People who live here, he said, live with their backs to the sea.
And I said, how could anyone turn their backs to the sea?
And I thought of mum, before she was hauled away, saying,
I want to go back to the sea again,
how she sounded like Miranda the mermaid who had strayed
from her home
but when she got her wish, when we got her into a retirement home
on the esplanade, she grew jaded.
What’s wrong, mum? we asked.
I want to go home, she said. I want to go back where I lived with dad.
But you’ve got a ringside seat, mum, to the Southern Ocean. A view to die for.
It’s not the same, she said, not when you see the same thing day after day.
But we sat with her, watching the red sun sit on the lip of the horizon like a wafer,
the seabirds flying home, and a kind of calm settled on her.
I have just come back from the shopping centre, I wrote, ten years ago
and have discovered the boot empty. Where is all that food I bought?
Back in the trolley where I left it in the car park ready to heft into the boot.
An action I never completed. I dashed back to the shopping centre
but the trolley was gone. I had supplied a needy family, I like to think,
with a week’s supply of free food. In the end, I remembered.
My memory had rebooted. But what if it hadn’t? Would you even know
you had forgotten something if you had no memory of it?
Is this how it happens?
Stephanie was out in the garden, chasing chooks out of the vegetable patch. She was some way from us, out on the back porch, so I was surprised that she responded to something I said.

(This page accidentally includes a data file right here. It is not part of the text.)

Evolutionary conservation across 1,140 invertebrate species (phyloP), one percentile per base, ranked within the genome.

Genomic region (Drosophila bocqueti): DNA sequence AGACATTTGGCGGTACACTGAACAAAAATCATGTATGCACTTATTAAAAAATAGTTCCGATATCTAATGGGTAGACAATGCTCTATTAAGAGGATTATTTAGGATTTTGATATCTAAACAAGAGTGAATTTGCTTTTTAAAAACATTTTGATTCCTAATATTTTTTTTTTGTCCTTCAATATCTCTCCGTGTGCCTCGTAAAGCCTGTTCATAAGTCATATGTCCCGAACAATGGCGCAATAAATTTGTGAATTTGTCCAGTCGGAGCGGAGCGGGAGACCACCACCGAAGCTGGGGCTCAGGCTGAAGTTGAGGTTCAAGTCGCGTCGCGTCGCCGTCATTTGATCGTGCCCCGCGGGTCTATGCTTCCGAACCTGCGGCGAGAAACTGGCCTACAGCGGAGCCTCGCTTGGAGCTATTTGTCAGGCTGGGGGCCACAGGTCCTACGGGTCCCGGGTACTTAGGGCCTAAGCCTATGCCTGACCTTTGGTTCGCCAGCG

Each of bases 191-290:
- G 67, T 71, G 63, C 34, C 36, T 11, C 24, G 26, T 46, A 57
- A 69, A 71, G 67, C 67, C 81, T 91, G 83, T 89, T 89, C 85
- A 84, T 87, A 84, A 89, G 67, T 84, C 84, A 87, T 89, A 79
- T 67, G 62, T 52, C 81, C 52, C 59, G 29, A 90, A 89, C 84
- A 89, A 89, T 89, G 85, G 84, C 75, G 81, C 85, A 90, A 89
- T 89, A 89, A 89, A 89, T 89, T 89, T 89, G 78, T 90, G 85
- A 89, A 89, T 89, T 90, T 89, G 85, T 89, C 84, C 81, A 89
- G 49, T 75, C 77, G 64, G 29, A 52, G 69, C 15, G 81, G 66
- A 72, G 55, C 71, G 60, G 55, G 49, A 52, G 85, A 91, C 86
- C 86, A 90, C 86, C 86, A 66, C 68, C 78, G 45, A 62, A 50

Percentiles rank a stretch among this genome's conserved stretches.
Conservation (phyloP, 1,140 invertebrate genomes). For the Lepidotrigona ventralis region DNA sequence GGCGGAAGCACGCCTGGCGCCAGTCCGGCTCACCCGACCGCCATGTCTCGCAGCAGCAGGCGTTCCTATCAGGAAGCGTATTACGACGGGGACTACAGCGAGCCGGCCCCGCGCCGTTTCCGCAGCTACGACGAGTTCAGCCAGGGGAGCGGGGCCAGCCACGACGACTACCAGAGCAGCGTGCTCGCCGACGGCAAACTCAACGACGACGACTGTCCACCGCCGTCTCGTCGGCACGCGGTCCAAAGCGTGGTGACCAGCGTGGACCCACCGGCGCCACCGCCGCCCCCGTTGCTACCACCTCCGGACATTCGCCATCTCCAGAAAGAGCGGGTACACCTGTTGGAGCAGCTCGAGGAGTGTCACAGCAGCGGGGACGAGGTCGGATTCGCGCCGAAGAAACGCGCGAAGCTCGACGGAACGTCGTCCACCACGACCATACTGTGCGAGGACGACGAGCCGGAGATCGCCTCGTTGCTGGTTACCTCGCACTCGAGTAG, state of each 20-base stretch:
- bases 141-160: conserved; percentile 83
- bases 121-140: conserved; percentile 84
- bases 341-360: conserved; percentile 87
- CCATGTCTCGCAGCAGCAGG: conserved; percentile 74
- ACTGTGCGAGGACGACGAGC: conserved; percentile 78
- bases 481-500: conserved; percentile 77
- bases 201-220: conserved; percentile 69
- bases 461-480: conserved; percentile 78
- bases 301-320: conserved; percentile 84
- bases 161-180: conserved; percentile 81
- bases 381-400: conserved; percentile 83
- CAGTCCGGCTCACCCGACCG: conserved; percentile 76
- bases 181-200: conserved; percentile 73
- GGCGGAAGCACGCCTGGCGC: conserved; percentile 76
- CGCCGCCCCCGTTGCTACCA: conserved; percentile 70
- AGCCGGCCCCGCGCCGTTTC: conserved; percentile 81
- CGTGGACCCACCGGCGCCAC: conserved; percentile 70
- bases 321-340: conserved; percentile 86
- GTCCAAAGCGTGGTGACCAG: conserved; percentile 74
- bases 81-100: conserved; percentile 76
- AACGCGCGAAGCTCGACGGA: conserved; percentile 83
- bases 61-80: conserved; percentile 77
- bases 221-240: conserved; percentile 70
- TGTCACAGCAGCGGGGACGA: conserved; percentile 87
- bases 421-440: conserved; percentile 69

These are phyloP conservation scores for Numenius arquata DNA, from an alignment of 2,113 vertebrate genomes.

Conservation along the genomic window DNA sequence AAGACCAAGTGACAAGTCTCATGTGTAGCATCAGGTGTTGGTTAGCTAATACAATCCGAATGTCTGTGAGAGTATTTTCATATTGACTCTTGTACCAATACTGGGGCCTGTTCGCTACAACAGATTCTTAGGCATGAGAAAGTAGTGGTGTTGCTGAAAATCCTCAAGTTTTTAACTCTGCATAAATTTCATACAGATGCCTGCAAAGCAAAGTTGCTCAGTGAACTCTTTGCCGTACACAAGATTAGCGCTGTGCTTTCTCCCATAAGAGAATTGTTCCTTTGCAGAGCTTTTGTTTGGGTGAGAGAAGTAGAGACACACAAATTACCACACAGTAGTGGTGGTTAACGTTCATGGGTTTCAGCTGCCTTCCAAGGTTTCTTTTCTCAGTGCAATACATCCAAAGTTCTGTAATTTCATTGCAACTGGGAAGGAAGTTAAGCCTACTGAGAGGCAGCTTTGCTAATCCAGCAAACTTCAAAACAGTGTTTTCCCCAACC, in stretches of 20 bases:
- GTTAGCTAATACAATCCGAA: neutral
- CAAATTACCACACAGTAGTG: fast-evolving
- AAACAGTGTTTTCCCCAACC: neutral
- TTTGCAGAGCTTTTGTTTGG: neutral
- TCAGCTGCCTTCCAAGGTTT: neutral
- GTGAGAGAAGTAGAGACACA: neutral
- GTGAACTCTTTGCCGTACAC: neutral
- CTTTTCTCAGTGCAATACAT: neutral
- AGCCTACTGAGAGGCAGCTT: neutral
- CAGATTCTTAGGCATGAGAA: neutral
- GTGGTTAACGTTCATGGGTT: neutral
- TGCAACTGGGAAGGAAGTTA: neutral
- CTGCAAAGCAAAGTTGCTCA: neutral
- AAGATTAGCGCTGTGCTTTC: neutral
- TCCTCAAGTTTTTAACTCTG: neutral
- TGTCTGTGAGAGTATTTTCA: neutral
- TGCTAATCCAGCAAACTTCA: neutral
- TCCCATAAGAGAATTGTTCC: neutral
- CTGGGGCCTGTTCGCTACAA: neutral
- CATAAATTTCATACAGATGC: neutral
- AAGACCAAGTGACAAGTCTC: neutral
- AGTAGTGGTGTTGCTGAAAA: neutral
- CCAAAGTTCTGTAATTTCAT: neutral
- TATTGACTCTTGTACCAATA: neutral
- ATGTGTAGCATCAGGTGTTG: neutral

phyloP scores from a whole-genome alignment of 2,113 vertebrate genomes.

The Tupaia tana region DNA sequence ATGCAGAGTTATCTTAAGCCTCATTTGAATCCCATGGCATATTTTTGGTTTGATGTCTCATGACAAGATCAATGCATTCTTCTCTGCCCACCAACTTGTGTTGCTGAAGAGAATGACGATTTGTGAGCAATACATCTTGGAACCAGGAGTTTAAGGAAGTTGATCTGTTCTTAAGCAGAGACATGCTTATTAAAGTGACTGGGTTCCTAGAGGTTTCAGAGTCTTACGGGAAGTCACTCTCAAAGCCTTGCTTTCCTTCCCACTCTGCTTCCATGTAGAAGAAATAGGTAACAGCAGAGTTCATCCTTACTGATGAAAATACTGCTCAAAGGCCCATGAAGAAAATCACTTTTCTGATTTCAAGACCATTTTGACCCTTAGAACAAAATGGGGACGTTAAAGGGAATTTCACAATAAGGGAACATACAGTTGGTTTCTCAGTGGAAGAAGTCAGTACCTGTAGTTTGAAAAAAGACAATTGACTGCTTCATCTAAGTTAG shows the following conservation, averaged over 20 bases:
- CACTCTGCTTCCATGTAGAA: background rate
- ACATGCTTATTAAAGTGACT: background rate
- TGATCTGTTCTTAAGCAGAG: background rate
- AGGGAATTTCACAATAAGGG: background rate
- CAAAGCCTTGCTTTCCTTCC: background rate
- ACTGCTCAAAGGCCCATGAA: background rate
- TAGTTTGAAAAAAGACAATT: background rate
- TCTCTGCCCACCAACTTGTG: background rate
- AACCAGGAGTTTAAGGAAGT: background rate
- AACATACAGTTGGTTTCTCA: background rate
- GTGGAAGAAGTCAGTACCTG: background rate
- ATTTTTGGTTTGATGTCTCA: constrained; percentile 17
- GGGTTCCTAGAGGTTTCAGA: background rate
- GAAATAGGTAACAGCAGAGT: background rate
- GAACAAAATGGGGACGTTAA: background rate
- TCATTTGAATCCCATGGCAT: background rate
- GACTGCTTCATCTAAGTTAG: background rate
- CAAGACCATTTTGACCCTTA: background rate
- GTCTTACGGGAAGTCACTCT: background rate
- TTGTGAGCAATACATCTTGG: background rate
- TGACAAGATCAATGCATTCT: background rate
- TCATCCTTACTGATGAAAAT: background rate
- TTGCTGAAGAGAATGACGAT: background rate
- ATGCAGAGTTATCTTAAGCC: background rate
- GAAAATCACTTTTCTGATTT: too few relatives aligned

“Yes. I remember when …” and then her voice seemed to get swallowed up.
”What’s that?” I said.
But she stood there helplessly waving her hands as if signalling to us to disregard what she had to say and to carry on our conversation. We did and when my friend left, Stephanie came over and sat beside me.
“What happened out there?” I asked. “Out in the garden?”
“What I was about to say got swallowed up,” she said.
“Like in a sinkhole?” I said. They had been in the news lately.
“Like in a sinkhole.”
“It’s all right,” I said. “Tell me when you remember.”
My body alarms me.
It rings two or three times a night.
Who’s in charge here anyway?
Poetry flowed from me
Like water from a garden hose.
Days were diamonds.
My feet horses’ hooves.
Nothing defeated me.
I was sharp as Sherlock.
Prolific as Zola.
I had two hounds.
The wheels turn.
Accept, my friend tells me, Embrace.
Loss is gain.
Now is the new normal.